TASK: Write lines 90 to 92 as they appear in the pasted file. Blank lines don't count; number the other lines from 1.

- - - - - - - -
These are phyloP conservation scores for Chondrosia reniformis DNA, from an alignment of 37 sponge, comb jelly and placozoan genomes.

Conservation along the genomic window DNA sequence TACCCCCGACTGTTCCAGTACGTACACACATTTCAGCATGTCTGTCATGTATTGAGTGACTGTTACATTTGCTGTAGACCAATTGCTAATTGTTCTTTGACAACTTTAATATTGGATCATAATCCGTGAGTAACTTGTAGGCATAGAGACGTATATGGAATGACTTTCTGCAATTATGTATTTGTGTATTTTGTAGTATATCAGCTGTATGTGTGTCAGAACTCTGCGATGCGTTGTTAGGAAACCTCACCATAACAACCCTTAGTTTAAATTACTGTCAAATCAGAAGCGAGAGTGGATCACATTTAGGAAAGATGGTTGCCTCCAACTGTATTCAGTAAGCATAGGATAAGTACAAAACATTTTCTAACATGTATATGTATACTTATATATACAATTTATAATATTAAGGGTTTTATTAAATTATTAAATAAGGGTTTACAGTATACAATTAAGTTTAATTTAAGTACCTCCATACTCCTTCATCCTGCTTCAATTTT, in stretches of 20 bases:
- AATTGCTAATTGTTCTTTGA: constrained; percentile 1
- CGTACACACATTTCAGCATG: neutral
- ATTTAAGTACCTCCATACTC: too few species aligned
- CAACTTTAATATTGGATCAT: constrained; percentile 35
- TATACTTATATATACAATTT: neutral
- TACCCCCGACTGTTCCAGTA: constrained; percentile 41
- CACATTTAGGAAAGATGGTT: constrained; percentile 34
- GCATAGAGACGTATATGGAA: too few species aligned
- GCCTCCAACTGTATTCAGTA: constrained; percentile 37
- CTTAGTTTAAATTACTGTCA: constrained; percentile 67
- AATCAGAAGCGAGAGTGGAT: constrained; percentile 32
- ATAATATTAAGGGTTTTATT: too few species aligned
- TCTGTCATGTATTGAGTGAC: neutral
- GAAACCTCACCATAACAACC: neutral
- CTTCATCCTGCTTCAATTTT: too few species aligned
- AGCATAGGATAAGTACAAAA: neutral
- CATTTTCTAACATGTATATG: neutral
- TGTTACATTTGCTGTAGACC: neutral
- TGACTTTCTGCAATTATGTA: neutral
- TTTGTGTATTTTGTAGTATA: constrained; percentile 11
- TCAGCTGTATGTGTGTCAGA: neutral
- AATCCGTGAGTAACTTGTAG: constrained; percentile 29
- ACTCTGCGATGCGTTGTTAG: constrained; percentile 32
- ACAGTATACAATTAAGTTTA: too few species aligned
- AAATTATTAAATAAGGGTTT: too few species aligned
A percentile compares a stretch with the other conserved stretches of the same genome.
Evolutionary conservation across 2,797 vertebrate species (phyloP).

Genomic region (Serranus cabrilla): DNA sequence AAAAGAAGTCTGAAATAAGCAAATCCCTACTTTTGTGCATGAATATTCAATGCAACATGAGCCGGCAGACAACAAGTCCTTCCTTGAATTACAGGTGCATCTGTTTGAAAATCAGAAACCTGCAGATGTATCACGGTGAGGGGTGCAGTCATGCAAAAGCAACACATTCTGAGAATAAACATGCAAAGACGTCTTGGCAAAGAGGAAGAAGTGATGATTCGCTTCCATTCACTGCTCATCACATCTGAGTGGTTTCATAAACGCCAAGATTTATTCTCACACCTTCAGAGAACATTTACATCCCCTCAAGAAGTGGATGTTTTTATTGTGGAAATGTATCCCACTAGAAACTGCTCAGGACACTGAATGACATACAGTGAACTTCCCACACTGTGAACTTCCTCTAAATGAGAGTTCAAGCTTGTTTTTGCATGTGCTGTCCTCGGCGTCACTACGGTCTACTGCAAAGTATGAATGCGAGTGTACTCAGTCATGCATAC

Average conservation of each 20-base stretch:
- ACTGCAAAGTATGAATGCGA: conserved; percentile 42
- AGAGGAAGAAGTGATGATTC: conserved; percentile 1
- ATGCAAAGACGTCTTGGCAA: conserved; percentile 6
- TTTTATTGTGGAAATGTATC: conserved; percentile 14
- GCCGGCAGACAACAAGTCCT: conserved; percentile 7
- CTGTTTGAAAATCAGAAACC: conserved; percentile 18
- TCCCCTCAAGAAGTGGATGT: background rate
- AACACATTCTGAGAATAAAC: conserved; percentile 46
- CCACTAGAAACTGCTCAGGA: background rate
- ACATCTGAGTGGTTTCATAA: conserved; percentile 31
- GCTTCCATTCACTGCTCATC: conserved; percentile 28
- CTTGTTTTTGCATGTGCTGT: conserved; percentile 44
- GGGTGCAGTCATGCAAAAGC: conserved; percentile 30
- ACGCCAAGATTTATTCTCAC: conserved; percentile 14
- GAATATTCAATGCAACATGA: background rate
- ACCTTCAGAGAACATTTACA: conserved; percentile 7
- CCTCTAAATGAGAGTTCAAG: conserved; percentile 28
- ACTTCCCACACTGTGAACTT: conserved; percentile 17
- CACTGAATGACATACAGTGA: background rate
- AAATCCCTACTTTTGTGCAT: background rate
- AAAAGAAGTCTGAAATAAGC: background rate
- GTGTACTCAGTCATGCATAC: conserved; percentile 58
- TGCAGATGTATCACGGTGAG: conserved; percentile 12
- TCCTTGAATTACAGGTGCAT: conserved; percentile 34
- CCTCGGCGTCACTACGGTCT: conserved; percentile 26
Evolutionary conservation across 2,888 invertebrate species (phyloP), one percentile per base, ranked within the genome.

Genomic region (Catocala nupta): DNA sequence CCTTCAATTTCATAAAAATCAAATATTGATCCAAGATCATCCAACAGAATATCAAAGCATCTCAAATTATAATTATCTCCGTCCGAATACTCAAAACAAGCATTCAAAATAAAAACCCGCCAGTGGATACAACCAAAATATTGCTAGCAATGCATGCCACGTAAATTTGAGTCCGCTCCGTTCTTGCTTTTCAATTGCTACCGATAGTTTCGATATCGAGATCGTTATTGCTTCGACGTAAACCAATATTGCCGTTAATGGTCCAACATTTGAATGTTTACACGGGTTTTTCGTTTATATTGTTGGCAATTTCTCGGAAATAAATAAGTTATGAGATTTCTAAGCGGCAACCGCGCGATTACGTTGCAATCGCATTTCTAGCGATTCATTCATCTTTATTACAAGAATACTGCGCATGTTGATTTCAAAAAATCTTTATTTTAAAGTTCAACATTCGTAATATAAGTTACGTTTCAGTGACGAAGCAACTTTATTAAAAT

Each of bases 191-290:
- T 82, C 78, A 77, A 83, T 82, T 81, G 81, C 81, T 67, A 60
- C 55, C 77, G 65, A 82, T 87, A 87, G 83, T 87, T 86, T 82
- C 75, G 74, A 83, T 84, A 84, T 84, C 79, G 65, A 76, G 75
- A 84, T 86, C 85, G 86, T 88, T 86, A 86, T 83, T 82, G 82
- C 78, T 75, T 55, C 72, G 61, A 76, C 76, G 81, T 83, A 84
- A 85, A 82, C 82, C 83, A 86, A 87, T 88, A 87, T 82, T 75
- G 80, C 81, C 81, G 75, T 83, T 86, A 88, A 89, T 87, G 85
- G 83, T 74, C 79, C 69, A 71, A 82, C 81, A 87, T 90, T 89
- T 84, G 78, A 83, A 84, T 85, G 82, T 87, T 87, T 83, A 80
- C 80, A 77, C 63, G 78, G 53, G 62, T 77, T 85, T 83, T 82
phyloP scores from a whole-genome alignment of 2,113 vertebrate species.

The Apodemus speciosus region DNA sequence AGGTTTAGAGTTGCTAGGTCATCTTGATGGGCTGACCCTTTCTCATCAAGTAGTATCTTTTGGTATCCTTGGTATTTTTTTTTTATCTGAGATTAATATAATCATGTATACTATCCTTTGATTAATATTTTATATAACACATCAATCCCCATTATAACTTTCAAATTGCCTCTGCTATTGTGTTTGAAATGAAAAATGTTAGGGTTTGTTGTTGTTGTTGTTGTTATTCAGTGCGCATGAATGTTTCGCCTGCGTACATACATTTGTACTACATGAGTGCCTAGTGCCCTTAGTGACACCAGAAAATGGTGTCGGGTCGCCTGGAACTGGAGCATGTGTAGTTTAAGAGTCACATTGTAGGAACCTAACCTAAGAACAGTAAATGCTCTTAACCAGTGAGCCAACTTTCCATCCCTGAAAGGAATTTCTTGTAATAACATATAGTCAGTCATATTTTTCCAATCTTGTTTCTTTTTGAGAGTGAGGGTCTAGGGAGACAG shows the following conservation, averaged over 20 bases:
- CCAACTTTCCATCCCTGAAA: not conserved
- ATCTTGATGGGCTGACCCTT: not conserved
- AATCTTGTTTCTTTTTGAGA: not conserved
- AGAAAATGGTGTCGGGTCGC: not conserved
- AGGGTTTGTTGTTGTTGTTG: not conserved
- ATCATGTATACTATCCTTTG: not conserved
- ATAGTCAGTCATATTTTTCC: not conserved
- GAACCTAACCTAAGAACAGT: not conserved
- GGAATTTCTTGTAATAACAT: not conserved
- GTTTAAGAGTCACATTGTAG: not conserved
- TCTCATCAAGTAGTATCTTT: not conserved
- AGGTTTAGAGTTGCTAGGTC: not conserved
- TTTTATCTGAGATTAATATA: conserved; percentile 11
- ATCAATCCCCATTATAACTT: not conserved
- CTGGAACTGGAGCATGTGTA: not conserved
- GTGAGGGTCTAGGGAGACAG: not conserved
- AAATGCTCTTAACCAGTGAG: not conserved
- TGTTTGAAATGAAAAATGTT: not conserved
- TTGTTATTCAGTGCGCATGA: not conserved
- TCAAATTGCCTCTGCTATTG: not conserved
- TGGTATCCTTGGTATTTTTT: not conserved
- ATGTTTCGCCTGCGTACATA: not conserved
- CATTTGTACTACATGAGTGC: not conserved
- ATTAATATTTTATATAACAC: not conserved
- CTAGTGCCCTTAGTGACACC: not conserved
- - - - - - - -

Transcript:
- TTGTTATTCAGTGCGCATGA: not conserved
- TCAAATTGCCTCTGCTATTG: not conserved
- TGGTATCCTTGGTATTTTTT: not conserved